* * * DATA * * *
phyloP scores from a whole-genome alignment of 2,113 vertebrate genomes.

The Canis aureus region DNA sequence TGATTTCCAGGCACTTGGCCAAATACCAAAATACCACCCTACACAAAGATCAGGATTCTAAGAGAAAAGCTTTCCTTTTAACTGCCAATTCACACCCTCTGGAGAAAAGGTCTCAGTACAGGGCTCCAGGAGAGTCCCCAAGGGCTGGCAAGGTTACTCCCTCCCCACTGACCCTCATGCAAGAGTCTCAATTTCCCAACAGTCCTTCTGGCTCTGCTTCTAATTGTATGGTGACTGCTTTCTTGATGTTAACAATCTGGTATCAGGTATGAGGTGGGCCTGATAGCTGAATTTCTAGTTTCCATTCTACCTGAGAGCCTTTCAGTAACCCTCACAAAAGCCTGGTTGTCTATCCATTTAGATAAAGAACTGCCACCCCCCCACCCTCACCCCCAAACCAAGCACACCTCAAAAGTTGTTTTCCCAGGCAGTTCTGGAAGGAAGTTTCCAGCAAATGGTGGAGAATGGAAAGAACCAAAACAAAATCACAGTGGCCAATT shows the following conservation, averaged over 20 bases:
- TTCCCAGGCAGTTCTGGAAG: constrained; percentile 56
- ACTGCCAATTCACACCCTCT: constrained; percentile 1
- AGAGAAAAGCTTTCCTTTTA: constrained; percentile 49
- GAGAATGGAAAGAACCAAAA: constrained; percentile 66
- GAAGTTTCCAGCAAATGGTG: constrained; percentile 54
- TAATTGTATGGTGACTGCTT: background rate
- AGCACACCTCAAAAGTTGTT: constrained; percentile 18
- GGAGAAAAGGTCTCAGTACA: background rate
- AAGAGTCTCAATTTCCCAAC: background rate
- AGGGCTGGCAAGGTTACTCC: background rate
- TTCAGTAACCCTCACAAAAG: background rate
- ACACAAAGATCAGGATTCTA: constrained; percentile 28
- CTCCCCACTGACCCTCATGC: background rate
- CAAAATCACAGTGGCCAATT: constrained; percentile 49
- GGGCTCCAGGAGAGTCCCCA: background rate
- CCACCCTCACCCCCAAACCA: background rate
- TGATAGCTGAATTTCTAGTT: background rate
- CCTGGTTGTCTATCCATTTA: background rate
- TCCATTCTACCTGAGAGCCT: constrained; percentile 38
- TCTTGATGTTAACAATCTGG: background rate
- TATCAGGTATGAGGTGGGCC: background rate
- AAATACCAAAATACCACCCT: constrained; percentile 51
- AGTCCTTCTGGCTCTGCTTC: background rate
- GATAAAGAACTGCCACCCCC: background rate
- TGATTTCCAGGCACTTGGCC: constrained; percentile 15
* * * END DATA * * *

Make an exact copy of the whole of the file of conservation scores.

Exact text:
phyloP scores from a whole-genome alignment of 2,113 vertebrate genomes.

The Canis aureus region DNA sequence TGATTTCCAGGCACTTGGCCAAATACCAAAATACCACCCTACACAAAGATCAGGATTCTAAGAGAAAAGCTTTCCTTTTAACTGCCAATTCACACCCTCTGGAGAAAAGGTCTCAGTACAGGGCTCCAGGAGAGTCCCCAAGGGCTGGCAAGGTTACTCCCTCCCCACTGACCCTCATGCAAGAGTCTCAATTTCCCAACAGTCCTTCTGGCTCTGCTTCTAATTGTATGGTGACTGCTTTCTTGATGTTAACAATCTGGTATCAGGTATGAGGTGGGCCTGATAGCTGAATTTCTAGTTTCCATTCTACCTGAGAGCCTTTCAGTAACCCTCACAAAAGCCTGGTTGTCTATCCATTTAGATAAAGAACTGCCACCCCCCCACCCTCACCCCCAAACCAAGCACACCTCAAAAGTTGTTTTCCCAGGCAGTTCTGGAAGGAAGTTTCCAGCAAATGGTGGAGAATGGAAAGAACCAAAACAAAATCACAGTGGCCAATT shows the following conservation, averaged over 20 bases:
- TTCCCAGGCAGTTCTGGAAG: constrained; percentile 56
- ACTGCCAATTCACACCCTCT: constrained; percentile 1
- AGAGAAAAGCTTTCCTTTTA: constrained; percentile 49
- GAGAATGGAAAGAACCAAAA: constrained; percentile 66
- GAAGTTTCCAGCAAATGGTG: constrained; percentile 54
- TAATTGTATGGTGACTGCTT: background rate
- AGCACACCTCAAAAGTTGTT: constrained; percentile 18
- GGAGAAAAGGTCTCAGTACA: background rate
- AAGAGTCTCAATTTCCCAAC: background rate
- AGGGCTGGCAAGGTTACTCC: background rate
- TTCAGTAACCCTCACAAAAG: background rate
- ACACAAAGATCAGGATTCTA: constrained; percentile 28
- CTCCCCACTGACCCTCATGC: background rate
- CAAAATCACAGTGGCCAATT: constrained; percentile 49
- GGGCTCCAGGAGAGTCCCCA: background rate
- CCACCCTCACCCCCAAACCA: background rate
- TGATAGCTGAATTTCTAGTT: background rate
- CCTGGTTGTCTATCCATTTA: background rate
- TCCATTCTACCTGAGAGCCT: constrained; percentile 38
- TCTTGATGTTAACAATCTGG: background rate
- TATCAGGTATGAGGTGGGCC: background rate
- AAATACCAAAATACCACCCT: constrained; percentile 51
- AGTCCTTCTGGCTCTGCTTC: background rate
- GATAAAGAACTGCCACCCCC: background rate
- TGATTTCCAGGCACTTGGCC: constrained; percentile 15